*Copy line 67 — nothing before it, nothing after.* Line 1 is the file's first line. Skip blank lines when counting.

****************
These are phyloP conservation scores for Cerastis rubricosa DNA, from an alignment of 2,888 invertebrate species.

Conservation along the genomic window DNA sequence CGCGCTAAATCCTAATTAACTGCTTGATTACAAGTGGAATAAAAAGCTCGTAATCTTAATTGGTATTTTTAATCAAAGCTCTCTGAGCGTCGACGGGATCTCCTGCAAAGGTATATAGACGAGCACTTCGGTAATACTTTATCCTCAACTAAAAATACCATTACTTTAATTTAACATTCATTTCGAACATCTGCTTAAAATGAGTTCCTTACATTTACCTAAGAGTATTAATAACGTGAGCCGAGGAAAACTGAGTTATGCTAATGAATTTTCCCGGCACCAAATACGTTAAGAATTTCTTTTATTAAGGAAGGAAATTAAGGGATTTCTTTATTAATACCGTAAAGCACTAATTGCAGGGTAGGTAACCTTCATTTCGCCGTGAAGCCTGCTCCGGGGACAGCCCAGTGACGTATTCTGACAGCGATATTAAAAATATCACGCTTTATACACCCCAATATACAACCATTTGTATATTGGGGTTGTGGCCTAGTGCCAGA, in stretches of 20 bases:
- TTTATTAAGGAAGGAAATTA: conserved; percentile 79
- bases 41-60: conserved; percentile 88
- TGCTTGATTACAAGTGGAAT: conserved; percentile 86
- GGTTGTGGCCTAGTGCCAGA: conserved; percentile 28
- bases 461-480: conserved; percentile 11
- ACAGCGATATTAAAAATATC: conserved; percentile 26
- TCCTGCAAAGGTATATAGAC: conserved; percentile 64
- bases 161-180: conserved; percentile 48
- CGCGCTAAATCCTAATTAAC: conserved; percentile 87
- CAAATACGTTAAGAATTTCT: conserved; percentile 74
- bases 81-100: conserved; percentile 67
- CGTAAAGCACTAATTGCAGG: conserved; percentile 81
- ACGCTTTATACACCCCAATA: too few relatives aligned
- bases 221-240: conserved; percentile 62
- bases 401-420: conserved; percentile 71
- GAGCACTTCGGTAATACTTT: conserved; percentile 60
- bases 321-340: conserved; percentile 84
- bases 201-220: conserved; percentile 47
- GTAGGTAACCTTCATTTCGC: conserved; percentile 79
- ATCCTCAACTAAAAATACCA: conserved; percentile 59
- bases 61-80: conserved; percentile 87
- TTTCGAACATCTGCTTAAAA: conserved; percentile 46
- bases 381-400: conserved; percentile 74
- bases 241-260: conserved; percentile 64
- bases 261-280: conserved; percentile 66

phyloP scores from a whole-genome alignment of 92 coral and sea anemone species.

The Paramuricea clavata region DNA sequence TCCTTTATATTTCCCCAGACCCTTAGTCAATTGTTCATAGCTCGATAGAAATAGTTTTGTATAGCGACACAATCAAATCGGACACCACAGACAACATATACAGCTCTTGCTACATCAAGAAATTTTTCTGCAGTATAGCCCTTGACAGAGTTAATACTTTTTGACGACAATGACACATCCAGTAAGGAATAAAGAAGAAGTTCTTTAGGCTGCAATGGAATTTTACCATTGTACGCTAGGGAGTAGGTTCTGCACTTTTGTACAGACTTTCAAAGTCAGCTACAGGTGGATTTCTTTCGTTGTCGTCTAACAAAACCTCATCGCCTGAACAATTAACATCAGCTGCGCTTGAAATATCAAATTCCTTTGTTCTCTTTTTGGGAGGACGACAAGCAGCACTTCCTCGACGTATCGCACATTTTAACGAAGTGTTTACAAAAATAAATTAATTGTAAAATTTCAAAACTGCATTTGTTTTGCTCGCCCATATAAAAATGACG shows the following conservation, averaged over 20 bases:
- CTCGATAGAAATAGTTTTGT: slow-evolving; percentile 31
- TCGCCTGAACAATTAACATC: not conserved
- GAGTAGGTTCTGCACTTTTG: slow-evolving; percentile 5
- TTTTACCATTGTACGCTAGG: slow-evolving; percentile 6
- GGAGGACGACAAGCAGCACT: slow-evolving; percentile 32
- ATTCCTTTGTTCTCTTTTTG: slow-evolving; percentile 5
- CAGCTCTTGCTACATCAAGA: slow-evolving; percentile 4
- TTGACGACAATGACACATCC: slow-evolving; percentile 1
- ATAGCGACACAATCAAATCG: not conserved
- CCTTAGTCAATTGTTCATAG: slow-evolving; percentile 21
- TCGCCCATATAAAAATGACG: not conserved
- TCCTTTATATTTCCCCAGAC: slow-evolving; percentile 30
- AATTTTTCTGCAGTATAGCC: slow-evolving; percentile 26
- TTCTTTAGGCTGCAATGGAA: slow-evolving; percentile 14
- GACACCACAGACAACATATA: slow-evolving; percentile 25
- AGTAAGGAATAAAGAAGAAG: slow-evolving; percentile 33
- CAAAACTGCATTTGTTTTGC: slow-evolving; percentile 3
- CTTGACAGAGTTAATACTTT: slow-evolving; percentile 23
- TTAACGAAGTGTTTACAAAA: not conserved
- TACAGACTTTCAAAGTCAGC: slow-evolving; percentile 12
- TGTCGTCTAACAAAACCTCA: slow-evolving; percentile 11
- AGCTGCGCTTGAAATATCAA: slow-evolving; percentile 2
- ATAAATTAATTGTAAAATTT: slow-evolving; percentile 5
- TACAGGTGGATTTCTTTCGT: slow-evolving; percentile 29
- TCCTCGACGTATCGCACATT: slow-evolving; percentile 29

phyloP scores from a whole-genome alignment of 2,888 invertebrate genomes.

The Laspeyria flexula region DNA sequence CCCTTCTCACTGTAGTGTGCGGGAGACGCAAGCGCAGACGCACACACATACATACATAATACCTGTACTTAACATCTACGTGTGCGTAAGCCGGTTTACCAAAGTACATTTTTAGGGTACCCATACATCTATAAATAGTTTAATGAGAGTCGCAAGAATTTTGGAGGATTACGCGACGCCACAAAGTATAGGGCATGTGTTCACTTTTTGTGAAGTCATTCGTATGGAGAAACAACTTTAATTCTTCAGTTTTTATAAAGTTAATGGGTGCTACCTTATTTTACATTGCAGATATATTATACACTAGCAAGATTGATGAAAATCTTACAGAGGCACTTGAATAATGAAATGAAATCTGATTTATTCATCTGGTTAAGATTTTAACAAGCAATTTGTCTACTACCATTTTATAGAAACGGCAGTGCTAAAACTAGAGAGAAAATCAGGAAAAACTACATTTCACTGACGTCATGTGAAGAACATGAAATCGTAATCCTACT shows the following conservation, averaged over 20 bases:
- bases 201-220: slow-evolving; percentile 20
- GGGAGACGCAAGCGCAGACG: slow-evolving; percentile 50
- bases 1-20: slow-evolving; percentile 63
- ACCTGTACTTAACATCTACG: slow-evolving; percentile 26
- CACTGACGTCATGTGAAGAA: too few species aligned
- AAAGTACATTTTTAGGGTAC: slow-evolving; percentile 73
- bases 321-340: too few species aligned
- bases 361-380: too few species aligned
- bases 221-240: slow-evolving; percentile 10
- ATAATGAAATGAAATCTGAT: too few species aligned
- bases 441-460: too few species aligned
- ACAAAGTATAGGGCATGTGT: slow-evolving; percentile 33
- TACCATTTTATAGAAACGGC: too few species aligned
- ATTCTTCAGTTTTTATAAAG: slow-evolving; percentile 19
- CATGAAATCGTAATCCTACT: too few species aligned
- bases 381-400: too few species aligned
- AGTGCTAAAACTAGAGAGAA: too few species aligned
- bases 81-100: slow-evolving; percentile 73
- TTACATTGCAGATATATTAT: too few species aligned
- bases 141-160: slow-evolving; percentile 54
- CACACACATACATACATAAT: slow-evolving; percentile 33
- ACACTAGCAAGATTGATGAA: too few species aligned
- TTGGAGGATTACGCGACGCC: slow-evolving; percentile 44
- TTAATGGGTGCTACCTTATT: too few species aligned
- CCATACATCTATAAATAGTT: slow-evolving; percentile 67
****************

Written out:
- bases 441-460: too few species aligned